A major review published today by Spotlight on Corruption shows that senior executives at the helm of large British companies that engage in economic crime, financial wrongdoing or regulatory breaches almost never face any consequences at all. The anti-corruption charity is calling for a major review of the law.
The new report reveals:
- All the top bodies responsible for prosecuting serious economic and financial crime are struggling to land prosecutions against senior executives in large firms, effectively putting them beyond the law.
- Just 6% of investigations under the government’s flagship Senior Managers regime, introduced in the wake of the financial crisis to hold bank bosses to account, have resulted in any enforcement action whatsoever.
- The Competition and Markets Authority (CMA) failed to prosecute any board-level senior executives in large firms following 11 prosecutions; the Serious Fraud Office has achieved just two convictions following 20 corporate enforcement actions; and just one regulatory action was taken by the Financial Conduct Authority (FCA) against an individual following 17 fines on banks (worth a total of £777 million) for money laundering.
- Directors from small and medium-sized enterprises (SMEs) are far more likely to face conviction, regulatory fines and bans than senior executives in large firms – and are often seen as “low-hanging fruit” by regulators. Large firms are likely to face lower corporate fines relative to turnover than SMEs.
Dr Susan Hawley, Executive Director of Spotlight on Corruption, said: “After every corporate scandal, from the financial crash to the Post Office, there are rightly calls for senior executives to face accountability – but this rarely happens. Whether it’s Airbus’ global bribery scheme, or NatWest’s money laundering, senior executives keep evading any responsibility. This lack of accountability is bad for British business, bad for the UK economy and bad for the British people.”
The UK government recently dropped plans to introduce corporate governance reforms and are consulting on whether to reform the Senior Managers regime. The report finds that the UK is becoming dangerously out of step with the USA, which has much stronger enforcement against directors and is expanding bonus clawback in light of evidence about its positive impact on corporate governance and business growth.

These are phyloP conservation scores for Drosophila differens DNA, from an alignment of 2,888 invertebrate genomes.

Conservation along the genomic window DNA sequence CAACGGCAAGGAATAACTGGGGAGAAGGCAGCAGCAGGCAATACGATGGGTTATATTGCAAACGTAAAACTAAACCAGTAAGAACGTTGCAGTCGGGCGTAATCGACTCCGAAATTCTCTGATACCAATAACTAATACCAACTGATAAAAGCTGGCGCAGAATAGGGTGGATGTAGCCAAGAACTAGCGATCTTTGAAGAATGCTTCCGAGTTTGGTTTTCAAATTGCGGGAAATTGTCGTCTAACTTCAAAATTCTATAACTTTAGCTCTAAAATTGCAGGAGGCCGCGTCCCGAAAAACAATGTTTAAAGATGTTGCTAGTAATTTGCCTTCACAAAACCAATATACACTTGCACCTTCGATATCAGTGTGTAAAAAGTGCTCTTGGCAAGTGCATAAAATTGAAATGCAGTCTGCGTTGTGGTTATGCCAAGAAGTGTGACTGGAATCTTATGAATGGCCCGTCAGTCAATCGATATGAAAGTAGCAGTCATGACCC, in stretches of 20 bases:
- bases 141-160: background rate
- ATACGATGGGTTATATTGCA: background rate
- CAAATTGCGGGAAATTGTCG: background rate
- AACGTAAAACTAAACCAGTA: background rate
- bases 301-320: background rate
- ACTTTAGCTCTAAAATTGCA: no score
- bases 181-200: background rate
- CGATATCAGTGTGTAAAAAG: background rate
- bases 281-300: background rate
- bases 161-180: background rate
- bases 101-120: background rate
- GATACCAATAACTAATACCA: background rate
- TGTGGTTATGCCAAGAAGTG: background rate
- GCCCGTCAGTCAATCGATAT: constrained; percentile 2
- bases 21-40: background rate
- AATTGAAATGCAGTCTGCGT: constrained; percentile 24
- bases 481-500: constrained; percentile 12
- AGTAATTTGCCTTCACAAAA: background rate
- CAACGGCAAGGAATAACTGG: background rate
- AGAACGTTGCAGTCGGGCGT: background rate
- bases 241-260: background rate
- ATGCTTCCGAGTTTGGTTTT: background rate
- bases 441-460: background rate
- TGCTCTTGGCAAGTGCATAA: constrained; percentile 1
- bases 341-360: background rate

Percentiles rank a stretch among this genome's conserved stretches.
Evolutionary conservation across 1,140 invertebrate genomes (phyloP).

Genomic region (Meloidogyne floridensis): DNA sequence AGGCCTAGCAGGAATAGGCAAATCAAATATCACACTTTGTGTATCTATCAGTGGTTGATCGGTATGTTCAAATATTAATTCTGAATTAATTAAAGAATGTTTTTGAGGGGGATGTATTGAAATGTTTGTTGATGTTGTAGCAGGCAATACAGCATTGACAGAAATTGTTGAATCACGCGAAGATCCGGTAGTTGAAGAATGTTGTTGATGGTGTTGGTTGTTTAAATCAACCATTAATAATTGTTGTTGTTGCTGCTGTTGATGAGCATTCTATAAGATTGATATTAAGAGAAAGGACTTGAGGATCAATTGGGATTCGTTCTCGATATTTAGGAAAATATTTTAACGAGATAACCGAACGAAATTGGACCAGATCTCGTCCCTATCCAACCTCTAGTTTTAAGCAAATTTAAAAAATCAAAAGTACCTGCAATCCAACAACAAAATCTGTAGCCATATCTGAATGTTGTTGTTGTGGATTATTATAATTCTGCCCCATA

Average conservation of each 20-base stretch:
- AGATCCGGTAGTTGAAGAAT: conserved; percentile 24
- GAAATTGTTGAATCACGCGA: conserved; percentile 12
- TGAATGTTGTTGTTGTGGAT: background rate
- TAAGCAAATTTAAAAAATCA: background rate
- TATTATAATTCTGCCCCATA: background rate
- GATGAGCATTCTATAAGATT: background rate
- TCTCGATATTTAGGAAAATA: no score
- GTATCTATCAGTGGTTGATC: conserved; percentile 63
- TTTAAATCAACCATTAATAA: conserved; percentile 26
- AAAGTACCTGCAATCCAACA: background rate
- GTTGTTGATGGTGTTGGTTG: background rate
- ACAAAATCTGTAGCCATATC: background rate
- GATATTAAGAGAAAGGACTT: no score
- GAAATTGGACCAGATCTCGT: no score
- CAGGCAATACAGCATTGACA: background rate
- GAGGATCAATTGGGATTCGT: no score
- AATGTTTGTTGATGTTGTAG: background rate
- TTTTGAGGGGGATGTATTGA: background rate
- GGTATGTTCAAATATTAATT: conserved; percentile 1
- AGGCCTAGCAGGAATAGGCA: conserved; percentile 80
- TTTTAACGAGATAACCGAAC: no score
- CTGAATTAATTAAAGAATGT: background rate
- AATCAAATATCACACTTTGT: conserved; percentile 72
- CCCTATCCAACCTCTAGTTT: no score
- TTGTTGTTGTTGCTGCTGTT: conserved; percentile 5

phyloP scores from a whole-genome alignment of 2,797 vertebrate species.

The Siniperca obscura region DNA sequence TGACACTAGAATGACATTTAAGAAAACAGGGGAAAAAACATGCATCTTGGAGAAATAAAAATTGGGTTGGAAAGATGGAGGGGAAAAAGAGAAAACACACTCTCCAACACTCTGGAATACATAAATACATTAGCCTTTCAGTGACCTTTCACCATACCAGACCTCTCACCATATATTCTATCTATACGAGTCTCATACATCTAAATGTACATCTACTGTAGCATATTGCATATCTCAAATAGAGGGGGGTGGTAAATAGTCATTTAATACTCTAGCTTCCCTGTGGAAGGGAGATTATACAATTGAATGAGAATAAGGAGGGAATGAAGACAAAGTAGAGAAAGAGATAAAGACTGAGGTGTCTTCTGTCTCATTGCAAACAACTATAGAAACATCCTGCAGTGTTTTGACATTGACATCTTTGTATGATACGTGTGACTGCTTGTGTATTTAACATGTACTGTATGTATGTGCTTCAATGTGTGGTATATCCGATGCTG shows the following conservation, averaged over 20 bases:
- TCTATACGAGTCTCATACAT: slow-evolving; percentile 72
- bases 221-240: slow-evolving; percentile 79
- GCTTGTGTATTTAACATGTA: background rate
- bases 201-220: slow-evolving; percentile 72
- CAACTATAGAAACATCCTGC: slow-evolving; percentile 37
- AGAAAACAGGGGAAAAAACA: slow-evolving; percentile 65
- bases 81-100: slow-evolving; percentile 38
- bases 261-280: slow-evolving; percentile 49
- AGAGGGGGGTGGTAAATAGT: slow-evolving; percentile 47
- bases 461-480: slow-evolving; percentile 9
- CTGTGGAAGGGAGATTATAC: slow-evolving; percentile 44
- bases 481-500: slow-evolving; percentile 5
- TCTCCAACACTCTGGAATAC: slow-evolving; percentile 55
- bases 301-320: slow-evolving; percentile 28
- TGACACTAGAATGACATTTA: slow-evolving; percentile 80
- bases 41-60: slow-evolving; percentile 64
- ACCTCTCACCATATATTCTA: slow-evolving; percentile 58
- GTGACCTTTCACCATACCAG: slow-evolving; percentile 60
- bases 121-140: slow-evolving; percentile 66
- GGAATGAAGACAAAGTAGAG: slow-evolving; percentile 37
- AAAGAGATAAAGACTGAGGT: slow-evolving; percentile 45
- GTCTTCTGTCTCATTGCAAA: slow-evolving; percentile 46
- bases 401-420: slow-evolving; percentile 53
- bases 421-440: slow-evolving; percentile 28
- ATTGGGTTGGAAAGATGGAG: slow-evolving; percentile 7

The report lays out nine crucial recommendations to improve accountability for senior executives in the UK. These include introducing a new criminal offence to help bring senior executives to justice when their company engages in economic crime, and creating a task force to ensure the different regulators work together to develop a coherent prosecution strategy.
The senior executives report
The new report – Power Without Responsibility: The state of senior executive accountability for economic crime in the UK today – was written by Dr Susan Hawley and Dr Daniel Beizsley. It looked at four different forms of accountability for senior executives in relation to economic crime in the UK: prosecution, regulatory action, disqualification, and removal of directors’ benefits.
The implications of the report will be discussed in Parliament at an event on Wednesday 7th February at 5pm, hosted by the APPG on Anti-Corruption & Responsible Tax and chaired by Dame Margaret Hodge MP.
42% of the UK public associates economic crime with senior executives of big business according to recent polling by the UK Anti-Corruption Coalition – almost on a par with oligarchs and kleptocrats. Last year’s Ipsos Veracity Index noted that just 30% of the UK public trusts business leaders to tell the truth.
The executive summary and the full report can be downloaded on the links below.